The glass keys were the work of New Mexico-based artist Rachel Stevens, who found the rusted synagogue key on which they were based in February while seeking remnants of Jewish culture in eastern Galicia as part of a research project.

Stevens used glass for the replicas because in Jewish tradition the material “represents the fragility of life.” Creating them “became a tangible way for me to express my grief about the past and my hope for the future,” she said.

“The idea for this artwork seems almost mystically delivered to me,” Stevens said.

(Vanessa Gera reported from Warsaw, and Randy Herschaft from New York.)

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Yevheniy Kravs

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  • Nice to see–particularly since (iirc) Lvov and other Eastern European cities were sites of especially high rates of brutality and death.

  • Patrick Desbois has done a great deal to uncover the destruction of the Jewish communities of Ukraine.

  • Ukrainian city remembers Jews on Holocaust anniversary
    Matthew 21:7-11
    7 They brought the donkey and the colt and put on them their cloaks, and he sat on them. 8 Most of the crowd spread their cloaks on the road, and others cut branches from the trees and spread them on the road. 9 And the crowds that went before him and that followed him were shouting, “Hosanna to the Son of David! Blessed is he who comes in the name of the Lord! Hosanna in the highest!” 10 And when he entered Jerusalem, the whole city was stirred up, saying, “Who is this?” 11 And the crowds said, “This is the prophet Jesus, from Nazareth of Galilee.”
    Horrifying as the experience of Jewish annihilation of the city of Lviv was, Covenant promises of YHWH-God are not forgotten. Messiah will balance the scales of justice. History is filled with disobedience to YHWH-God’ Covenant and Laws. In Matthew 10:6 Rabbi Jesus of Nazareth told his disciples to go the lost sheep of the house of Israel. In Luke 19:10, Jesus came to seek and save the lost.

  • The Lord Jesus Christ is an Israelite from the tribe of Judah, via his mother the Blessed Virgin Mary, who was of the lineage of David (Psalm 132:11; Luke 1:32). King David is described as “ruddy” in 1 Samuel 16:12, & 1 Samuel 17:42. https://en.oxforddictionaries.com/definition/ruddy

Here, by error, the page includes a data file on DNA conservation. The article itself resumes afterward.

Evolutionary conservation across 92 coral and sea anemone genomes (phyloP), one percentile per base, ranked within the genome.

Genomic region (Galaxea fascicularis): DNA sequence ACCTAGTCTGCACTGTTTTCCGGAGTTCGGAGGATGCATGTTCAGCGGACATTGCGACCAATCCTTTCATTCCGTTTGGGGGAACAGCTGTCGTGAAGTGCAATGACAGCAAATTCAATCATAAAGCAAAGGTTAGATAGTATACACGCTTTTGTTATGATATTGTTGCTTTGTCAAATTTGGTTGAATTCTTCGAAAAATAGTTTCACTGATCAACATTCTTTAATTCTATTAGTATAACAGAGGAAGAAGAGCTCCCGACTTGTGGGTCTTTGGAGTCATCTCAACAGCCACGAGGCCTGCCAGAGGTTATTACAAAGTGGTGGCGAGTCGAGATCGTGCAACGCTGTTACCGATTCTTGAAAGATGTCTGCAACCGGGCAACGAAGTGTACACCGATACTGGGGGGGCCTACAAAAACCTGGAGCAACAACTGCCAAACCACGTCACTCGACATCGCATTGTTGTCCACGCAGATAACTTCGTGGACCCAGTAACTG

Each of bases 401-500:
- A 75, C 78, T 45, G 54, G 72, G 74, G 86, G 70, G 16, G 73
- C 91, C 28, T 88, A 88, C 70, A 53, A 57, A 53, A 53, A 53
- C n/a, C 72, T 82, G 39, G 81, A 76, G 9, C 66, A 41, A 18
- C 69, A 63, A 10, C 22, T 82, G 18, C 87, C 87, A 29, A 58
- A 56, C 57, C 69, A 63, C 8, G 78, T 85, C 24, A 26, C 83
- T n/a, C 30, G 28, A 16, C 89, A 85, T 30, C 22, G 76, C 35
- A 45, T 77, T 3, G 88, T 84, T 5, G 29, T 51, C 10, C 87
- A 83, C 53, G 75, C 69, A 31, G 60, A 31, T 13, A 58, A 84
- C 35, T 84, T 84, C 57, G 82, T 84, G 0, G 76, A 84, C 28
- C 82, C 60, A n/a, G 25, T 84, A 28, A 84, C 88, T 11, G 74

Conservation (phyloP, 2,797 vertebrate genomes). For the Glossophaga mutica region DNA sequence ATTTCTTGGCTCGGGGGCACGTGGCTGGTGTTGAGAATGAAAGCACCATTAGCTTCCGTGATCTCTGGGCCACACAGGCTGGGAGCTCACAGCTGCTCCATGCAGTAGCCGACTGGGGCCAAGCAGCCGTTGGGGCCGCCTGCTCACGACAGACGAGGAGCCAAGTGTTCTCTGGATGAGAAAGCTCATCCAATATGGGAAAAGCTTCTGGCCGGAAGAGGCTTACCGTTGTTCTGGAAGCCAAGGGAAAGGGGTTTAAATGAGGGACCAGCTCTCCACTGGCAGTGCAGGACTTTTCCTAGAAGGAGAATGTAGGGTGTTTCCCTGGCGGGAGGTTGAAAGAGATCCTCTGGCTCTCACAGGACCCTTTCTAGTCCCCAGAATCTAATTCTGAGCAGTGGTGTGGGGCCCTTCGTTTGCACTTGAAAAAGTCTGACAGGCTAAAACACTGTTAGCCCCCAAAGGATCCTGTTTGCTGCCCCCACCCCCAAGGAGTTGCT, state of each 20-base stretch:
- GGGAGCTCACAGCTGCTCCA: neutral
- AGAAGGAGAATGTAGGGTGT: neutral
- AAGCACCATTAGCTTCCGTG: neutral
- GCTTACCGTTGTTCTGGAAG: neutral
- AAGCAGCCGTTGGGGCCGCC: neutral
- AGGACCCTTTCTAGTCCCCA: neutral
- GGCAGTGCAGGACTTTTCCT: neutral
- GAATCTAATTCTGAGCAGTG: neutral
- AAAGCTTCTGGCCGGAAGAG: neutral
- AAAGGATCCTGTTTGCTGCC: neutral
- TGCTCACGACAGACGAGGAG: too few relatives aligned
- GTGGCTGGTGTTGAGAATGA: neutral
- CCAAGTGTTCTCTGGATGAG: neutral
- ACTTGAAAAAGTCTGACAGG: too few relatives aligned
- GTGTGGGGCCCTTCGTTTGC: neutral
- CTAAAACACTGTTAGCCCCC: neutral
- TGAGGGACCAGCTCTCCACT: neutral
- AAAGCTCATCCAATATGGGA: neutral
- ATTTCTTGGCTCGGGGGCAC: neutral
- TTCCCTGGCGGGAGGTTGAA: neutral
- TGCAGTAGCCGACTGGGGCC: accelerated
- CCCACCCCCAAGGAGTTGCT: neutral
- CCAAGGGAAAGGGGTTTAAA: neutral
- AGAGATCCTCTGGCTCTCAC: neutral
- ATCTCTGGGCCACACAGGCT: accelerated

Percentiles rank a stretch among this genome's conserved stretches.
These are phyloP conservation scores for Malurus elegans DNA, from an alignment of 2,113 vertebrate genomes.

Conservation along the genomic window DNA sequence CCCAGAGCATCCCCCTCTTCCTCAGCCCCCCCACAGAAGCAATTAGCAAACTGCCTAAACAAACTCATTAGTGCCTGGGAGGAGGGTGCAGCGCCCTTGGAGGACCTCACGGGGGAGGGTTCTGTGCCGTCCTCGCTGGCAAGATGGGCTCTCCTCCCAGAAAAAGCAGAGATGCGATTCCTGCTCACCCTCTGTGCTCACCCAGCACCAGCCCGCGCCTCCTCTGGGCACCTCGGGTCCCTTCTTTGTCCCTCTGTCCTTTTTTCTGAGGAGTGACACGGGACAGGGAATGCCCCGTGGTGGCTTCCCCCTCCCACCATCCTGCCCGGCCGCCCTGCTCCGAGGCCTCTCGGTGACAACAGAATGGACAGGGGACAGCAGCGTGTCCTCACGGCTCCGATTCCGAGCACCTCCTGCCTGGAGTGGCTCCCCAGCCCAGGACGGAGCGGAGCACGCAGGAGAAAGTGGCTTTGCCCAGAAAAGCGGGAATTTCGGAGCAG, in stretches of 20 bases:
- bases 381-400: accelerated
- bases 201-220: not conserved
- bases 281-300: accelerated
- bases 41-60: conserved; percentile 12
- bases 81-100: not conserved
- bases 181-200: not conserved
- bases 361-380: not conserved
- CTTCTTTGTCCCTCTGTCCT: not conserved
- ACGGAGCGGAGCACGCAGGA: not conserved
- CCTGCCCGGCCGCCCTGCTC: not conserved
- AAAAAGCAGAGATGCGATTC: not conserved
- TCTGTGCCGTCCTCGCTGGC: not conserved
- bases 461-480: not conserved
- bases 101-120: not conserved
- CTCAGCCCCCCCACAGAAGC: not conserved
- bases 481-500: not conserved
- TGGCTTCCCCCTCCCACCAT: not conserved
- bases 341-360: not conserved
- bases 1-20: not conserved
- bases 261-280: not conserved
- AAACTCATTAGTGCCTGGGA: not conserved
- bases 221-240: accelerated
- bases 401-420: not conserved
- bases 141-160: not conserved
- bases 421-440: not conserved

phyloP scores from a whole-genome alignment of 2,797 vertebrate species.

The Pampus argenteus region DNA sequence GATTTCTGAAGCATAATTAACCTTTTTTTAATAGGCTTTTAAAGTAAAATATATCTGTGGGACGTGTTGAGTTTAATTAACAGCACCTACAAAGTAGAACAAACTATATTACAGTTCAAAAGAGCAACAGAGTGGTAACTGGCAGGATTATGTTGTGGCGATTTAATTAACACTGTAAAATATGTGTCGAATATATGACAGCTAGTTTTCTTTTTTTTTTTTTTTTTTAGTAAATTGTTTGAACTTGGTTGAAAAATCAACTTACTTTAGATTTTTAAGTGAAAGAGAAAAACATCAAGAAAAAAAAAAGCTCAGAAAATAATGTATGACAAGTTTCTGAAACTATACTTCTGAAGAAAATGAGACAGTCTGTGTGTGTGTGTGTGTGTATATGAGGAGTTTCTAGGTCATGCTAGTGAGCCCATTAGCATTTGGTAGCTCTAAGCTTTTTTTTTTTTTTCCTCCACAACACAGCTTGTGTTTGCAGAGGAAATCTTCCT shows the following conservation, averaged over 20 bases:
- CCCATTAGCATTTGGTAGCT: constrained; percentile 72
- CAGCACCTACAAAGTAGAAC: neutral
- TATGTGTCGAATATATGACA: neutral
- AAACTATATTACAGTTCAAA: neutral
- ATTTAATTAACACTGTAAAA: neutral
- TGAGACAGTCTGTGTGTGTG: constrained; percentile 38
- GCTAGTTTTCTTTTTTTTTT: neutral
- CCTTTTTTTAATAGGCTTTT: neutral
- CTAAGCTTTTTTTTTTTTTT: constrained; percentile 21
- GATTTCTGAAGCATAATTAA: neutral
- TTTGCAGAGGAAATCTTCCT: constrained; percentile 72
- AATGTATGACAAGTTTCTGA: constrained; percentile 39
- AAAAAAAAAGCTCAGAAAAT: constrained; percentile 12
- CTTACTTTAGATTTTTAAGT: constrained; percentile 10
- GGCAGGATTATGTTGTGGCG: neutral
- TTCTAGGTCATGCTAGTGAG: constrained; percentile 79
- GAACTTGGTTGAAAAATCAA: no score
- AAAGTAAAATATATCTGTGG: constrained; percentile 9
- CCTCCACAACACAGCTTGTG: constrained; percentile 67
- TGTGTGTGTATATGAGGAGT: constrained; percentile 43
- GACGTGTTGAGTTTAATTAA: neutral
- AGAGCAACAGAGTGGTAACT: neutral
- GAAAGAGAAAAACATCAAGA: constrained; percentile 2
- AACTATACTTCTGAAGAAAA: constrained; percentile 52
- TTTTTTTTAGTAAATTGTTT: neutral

Modern Jewry DOES NOT descend from the Biblical 12 Tribes of Israel. Contemporary Jewish sources admit that Modern Jewry is primarily descended from Edomites who were forcibly converted to Judaism by the Hasmonean leader Johanan Hyrcanus in 130BC, as recorded by the historians Flavius Josephus and Strabo. [Note: The Greeks and Romans referred to the Edomites as Idumeans]. In Jewish Virtual Library, under the heading, Johanan [John] Hyrcanus, it states: “On the southern front he forced Judah’s neighbors in Idumea [descendents of the Edomites] to accept Judaism.https://www.jewishvirtuallibrary.org/johanan-john-hyrcanus

    FLAVIUS JOSEPHUS: “Antiquities of the Jews” Book 13: Chapter 9, Section 1.
    http://www.perseus.tufts.edu/hopper/text?doc=Perseus%3Atext%3A1999.01.0146%3Abook%3D13%3Awhiston+chapter%3D9%3Awhiston+section%3D1
    Hyrcanus took also Dora, and Marissa, cities of Idumea, and subdued all the Idumeans; and permitted them to stay in that country, if they would circumcise their genitals, and make use of the laws of the Jews; and they were so desirous of living in the country of their forefathers, that they submitted to the use of circumcision, and of the rest of the Jewish ways of living; at which time therefore this befel them, that they were hereafter no other than Jews.

    STRABO: “Geography” Book 16 Chapter 2 Section 34.
    http://www.perseus.tufts.edu/hopper/text?doc=Strab.+16.2.34&fromdoc=Perseus%3Atext%3A1999.01.0239
    The western extremities of Judæa towards Casius are occupied by Idumæans, and by the lake [Sirbonis]. The Idumæans are Nabatæans. When driven from their country by sedition, they passed over to the Jews, and adopted their customs.

    P.S. Knowing the above, it begins to make more sense that the Apostle John spoke of impostors [Revelation 2:9, Revelation 3:9] who “SAY THEY ARE JEWS, AND ARE NOT” labelling them the “SYNAGOGUE OF SATAN.” Romans 9:13 “As it is written, Jacob have I loved, but ESAU HAVE I HATED.” Genesis 36:9 “And these are the generations of Esau the father of the Edomites in mount Seir:” P.S. The complete extermination of ESAU’S EDOMITE OFFSPRING, [which Modern Jewry descends from] is foretold in Obadiah 1:9, Obadiah 1:18.

  • They just made a movie about it last year (Bitter Harvest). There was also one in 1991 (Famine 33).

    So yes.

    As a known malicious liar, we can ignore your last remark as typical neo nazi garbage.